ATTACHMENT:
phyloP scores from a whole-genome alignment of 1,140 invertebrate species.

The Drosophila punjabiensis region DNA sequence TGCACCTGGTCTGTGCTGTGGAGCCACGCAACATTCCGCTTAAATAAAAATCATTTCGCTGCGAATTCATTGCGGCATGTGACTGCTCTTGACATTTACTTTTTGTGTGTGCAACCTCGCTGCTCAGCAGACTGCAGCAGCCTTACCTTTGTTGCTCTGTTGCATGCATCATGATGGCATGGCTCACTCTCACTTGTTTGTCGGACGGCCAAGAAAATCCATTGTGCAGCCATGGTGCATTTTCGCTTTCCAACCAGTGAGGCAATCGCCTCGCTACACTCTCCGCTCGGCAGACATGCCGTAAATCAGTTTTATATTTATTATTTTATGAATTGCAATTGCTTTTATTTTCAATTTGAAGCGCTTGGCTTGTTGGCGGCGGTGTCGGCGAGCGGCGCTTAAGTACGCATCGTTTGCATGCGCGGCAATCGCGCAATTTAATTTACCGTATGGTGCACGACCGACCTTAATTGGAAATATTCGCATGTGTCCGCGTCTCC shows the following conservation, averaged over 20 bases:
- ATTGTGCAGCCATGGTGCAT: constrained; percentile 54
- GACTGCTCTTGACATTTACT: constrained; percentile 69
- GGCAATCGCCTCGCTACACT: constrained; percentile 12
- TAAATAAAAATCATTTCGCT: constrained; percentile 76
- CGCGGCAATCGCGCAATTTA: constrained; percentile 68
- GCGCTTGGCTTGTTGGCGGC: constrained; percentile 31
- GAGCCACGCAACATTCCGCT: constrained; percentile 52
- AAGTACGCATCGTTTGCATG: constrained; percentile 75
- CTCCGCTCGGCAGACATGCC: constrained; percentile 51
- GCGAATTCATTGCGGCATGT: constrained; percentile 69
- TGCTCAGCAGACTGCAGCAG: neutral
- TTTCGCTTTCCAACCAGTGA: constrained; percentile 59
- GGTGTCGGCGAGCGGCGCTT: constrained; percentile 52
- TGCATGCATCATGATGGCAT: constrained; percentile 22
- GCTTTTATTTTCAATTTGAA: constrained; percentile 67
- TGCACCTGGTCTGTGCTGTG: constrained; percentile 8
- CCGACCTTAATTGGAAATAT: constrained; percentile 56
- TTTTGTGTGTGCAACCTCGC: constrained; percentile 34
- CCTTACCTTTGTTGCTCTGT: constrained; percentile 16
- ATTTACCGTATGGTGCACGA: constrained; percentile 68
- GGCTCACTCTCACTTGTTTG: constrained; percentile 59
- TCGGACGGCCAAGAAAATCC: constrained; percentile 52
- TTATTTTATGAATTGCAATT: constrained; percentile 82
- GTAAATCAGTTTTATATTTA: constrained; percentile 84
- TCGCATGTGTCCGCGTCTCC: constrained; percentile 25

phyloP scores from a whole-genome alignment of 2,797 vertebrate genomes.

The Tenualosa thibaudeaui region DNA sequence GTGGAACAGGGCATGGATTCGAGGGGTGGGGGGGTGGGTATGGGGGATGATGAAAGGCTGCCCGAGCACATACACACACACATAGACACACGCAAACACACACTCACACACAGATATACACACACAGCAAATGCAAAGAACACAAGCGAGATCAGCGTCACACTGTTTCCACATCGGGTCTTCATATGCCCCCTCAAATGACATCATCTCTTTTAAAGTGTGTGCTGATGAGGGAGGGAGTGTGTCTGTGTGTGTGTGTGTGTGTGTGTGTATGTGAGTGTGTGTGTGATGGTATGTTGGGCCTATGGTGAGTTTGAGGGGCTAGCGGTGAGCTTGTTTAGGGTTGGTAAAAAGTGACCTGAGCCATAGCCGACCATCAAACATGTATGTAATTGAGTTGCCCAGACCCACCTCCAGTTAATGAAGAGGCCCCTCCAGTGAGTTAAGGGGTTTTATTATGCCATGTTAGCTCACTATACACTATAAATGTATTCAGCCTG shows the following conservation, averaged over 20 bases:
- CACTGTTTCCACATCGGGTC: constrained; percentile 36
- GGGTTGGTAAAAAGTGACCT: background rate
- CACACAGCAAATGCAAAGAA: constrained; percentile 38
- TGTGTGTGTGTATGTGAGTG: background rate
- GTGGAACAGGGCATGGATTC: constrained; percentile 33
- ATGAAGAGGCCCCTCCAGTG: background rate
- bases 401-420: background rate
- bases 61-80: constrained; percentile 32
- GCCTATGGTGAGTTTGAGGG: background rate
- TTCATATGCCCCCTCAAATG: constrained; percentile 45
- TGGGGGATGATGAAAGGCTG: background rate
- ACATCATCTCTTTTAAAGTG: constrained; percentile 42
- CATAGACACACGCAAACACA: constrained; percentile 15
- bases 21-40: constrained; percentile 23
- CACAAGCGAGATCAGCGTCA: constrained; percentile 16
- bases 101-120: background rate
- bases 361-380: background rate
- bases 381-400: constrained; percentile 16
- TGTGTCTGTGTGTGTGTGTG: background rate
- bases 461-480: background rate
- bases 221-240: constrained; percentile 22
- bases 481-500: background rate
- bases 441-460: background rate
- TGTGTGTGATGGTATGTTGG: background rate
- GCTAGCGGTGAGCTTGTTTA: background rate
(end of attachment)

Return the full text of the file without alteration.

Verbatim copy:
phyloP scores from a whole-genome alignment of 1,140 invertebrate species.

The Drosophila punjabiensis region DNA sequence TGCACCTGGTCTGTGCTGTGGAGCCACGCAACATTCCGCTTAAATAAAAATCATTTCGCTGCGAATTCATTGCGGCATGTGACTGCTCTTGACATTTACTTTTTGTGTGTGCAACCTCGCTGCTCAGCAGACTGCAGCAGCCTTACCTTTGTTGCTCTGTTGCATGCATCATGATGGCATGGCTCACTCTCACTTGTTTGTCGGACGGCCAAGAAAATCCATTGTGCAGCCATGGTGCATTTTCGCTTTCCAACCAGTGAGGCAATCGCCTCGCTACACTCTCCGCTCGGCAGACATGCCGTAAATCAGTTTTATATTTATTATTTTATGAATTGCAATTGCTTTTATTTTCAATTTGAAGCGCTTGGCTTGTTGGCGGCGGTGTCGGCGAGCGGCGCTTAAGTACGCATCGTTTGCATGCGCGGCAATCGCGCAATTTAATTTACCGTATGGTGCACGACCGACCTTAATTGGAAATATTCGCATGTGTCCGCGTCTCC shows the following conservation, averaged over 20 bases:
- ATTGTGCAGCCATGGTGCAT: constrained; percentile 54
- GACTGCTCTTGACATTTACT: constrained; percentile 69
- GGCAATCGCCTCGCTACACT: constrained; percentile 12
- TAAATAAAAATCATTTCGCT: constrained; percentile 76
- CGCGGCAATCGCGCAATTTA: constrained; percentile 68
- GCGCTTGGCTTGTTGGCGGC: constrained; percentile 31
- GAGCCACGCAACATTCCGCT: constrained; percentile 52
- AAGTACGCATCGTTTGCATG: constrained; percentile 75
- CTCCGCTCGGCAGACATGCC: constrained; percentile 51
- GCGAATTCATTGCGGCATGT: constrained; percentile 69
- TGCTCAGCAGACTGCAGCAG: neutral
- TTTCGCTTTCCAACCAGTGA: constrained; percentile 59
- GGTGTCGGCGAGCGGCGCTT: constrained; percentile 52
- TGCATGCATCATGATGGCAT: constrained; percentile 22
- GCTTTTATTTTCAATTTGAA: constrained; percentile 67
- TGCACCTGGTCTGTGCTGTG: constrained; percentile 8
- CCGACCTTAATTGGAAATAT: constrained; percentile 56
- TTTTGTGTGTGCAACCTCGC: constrained; percentile 34
- CCTTACCTTTGTTGCTCTGT: constrained; percentile 16
- ATTTACCGTATGGTGCACGA: constrained; percentile 68
- GGCTCACTCTCACTTGTTTG: constrained; percentile 59
- TCGGACGGCCAAGAAAATCC: constrained; percentile 52
- TTATTTTATGAATTGCAATT: constrained; percentile 82
- GTAAATCAGTTTTATATTTA: constrained; percentile 84
- TCGCATGTGTCCGCGTCTCC: constrained; percentile 25

phyloP scores from a whole-genome alignment of 2,797 vertebrate genomes.

The Tenualosa thibaudeaui region DNA sequence GTGGAACAGGGCATGGATTCGAGGGGTGGGGGGGTGGGTATGGGGGATGATGAAAGGCTGCCCGAGCACATACACACACACATAGACACACGCAAACACACACTCACACACAGATATACACACACAGCAAATGCAAAGAACACAAGCGAGATCAGCGTCACACTGTTTCCACATCGGGTCTTCATATGCCCCCTCAAATGACATCATCTCTTTTAAAGTGTGTGCTGATGAGGGAGGGAGTGTGTCTGTGTGTGTGTGTGTGTGTGTGTGTATGTGAGTGTGTGTGTGATGGTATGTTGGGCCTATGGTGAGTTTGAGGGGCTAGCGGTGAGCTTGTTTAGGGTTGGTAAAAAGTGACCTGAGCCATAGCCGACCATCAAACATGTATGTAATTGAGTTGCCCAGACCCACCTCCAGTTAATGAAGAGGCCCCTCCAGTGAGTTAAGGGGTTTTATTATGCCATGTTAGCTCACTATACACTATAAATGTATTCAGCCTG shows the following conservation, averaged over 20 bases:
- CACTGTTTCCACATCGGGTC: constrained; percentile 36
- GGGTTGGTAAAAAGTGACCT: background rate
- CACACAGCAAATGCAAAGAA: constrained; percentile 38
- TGTGTGTGTGTATGTGAGTG: background rate
- GTGGAACAGGGCATGGATTC: constrained; percentile 33
- ATGAAGAGGCCCCTCCAGTG: background rate
- bases 401-420: background rate
- bases 61-80: constrained; percentile 32
- GCCTATGGTGAGTTTGAGGG: background rate
- TTCATATGCCCCCTCAAATG: constrained; percentile 45
- TGGGGGATGATGAAAGGCTG: background rate
- ACATCATCTCTTTTAAAGTG: constrained; percentile 42
- CATAGACACACGCAAACACA: constrained; percentile 15
- bases 21-40: constrained; percentile 23
- CACAAGCGAGATCAGCGTCA: constrained; percentile 16
- bases 101-120: background rate
- bases 361-380: background rate
- bases 381-400: constrained; percentile 16
- TGTGTCTGTGTGTGTGTGTG: background rate
- bases 461-480: background rate
- bases 221-240: constrained; percentile 22
- bases 481-500: background rate
- bases 441-460: background rate
- TGTGTGTGATGGTATGTTGG: background rate
- GCTAGCGGTGAGCTTGTTTA: background rate